MHS Mural Project

MHS Mural Project
Posted on 01/29/2018

MHS MuralA mural project from the late 90's will receive new life during its unveiling at the Taste of Mason on February 7.

The mural panels that hang outside the Mason High School Auditorium's balcony level were part of a project that began in 1997, by then head of the Visual Art Department, Judi Cettel, and local artist and UC professor Terrence Corbin.  

Cettel received a $1,000 grant by Arts Connection, and Corbin came to Mason as an Artist in Residence for $500, funded by the grant. The project took well over a year, but was never fully completed.  

The mural was originally intended to hang at what is now Mason Middle School. 

"Some panels were lost and some had water damage before they could be finished," explained MHS Art Educator Tina Roberts. "When we moved to the new Mason High School building, the best panels were chosen to be hung."

The mural panels have been hanging all this time without many people knowing or remembering the story behind the panels. Cettel retired in 2003 ​and Corbin passed away in 2009, but Roberts wanted to shine a new light on an old piece.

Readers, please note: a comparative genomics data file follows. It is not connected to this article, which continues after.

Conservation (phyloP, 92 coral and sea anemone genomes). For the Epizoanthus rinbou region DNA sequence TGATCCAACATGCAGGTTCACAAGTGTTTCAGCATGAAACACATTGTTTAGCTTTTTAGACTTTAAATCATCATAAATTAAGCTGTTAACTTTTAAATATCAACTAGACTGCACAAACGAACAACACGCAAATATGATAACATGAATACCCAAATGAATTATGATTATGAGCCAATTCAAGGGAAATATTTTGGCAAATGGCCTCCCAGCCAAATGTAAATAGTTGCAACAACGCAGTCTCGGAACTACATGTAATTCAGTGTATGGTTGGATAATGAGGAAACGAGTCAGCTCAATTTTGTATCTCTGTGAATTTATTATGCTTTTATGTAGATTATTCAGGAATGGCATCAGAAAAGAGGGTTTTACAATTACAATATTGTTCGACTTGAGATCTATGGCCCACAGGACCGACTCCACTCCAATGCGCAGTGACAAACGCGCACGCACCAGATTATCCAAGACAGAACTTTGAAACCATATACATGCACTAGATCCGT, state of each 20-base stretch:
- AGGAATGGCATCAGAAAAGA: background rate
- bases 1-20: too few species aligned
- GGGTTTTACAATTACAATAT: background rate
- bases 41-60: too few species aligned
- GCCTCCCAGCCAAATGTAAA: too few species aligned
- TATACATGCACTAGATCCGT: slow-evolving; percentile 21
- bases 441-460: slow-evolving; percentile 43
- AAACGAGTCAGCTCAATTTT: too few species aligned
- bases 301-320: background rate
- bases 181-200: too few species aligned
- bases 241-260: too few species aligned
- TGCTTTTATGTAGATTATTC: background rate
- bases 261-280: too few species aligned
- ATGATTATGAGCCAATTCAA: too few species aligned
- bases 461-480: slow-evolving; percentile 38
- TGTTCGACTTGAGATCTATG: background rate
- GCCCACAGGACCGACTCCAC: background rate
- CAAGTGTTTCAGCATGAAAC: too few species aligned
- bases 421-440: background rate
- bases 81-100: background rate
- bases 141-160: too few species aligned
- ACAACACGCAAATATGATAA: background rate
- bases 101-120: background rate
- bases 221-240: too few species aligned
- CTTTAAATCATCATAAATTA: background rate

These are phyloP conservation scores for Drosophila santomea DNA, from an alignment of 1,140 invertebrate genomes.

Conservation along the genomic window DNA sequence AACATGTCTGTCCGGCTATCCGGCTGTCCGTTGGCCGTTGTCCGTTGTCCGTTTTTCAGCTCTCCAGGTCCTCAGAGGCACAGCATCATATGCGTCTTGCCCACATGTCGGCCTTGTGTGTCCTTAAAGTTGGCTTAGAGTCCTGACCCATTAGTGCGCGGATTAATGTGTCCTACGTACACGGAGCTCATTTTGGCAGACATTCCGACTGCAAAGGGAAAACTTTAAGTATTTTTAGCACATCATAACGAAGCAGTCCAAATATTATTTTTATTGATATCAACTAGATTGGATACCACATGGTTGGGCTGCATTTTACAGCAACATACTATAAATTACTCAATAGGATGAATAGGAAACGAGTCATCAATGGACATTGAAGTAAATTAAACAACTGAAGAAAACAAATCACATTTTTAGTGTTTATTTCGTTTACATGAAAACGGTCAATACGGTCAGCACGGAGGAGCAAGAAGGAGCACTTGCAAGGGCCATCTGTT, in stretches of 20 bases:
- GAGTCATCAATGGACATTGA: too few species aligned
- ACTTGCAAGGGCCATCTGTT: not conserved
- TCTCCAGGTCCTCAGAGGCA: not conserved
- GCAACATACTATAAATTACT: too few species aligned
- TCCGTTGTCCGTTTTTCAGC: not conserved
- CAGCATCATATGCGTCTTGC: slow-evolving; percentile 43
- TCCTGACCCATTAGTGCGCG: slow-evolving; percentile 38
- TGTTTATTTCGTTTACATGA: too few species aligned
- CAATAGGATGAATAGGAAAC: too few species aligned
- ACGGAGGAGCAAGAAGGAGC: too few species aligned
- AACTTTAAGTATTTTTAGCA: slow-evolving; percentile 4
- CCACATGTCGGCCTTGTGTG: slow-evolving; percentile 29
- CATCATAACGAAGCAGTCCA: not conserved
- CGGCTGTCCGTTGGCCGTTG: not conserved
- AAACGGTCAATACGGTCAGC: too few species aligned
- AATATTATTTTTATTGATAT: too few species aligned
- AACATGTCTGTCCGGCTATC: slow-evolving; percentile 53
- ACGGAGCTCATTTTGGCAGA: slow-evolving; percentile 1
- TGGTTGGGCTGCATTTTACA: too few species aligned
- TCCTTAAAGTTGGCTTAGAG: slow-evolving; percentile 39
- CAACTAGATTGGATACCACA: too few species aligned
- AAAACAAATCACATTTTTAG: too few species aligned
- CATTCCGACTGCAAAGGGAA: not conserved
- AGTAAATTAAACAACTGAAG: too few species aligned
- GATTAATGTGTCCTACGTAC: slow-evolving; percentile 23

"Both Judi and Terry were inspirational to me in a number of ways as an artist and as a teacher, so I wanted to make sure that their project, and all that went into it, was not forgotten," explained Roberts.

The project was more than just a fun activity for the art students. It connected many educational departments, such as Math, Science, English and Foreign Language.

On the mural itself, multiple departments, including teachers and students, were involved in its development. The math classes assisted with the shapes, the music department helped inspire the design with music, and all students and staff were invited to paint.  The art students worked with Corbin to learn how to add fine details and blend the colors.  ​

​On the information panel, there were three students who worked with Cettel to tell the story, Jacob Kummer, Noah Bradford and Lauren Fournier. ​​​These three created the design and met with Cettel multiple times to sort through artifacts to put together a timeline of the project.​ 

"This panel was created in the Studio class where students work on design projects for school and community members," added Roberts. "It is an internship class, allowing students to create work that they are then able to see on t-shirts, posters and sometimes more permanent work, like this one."

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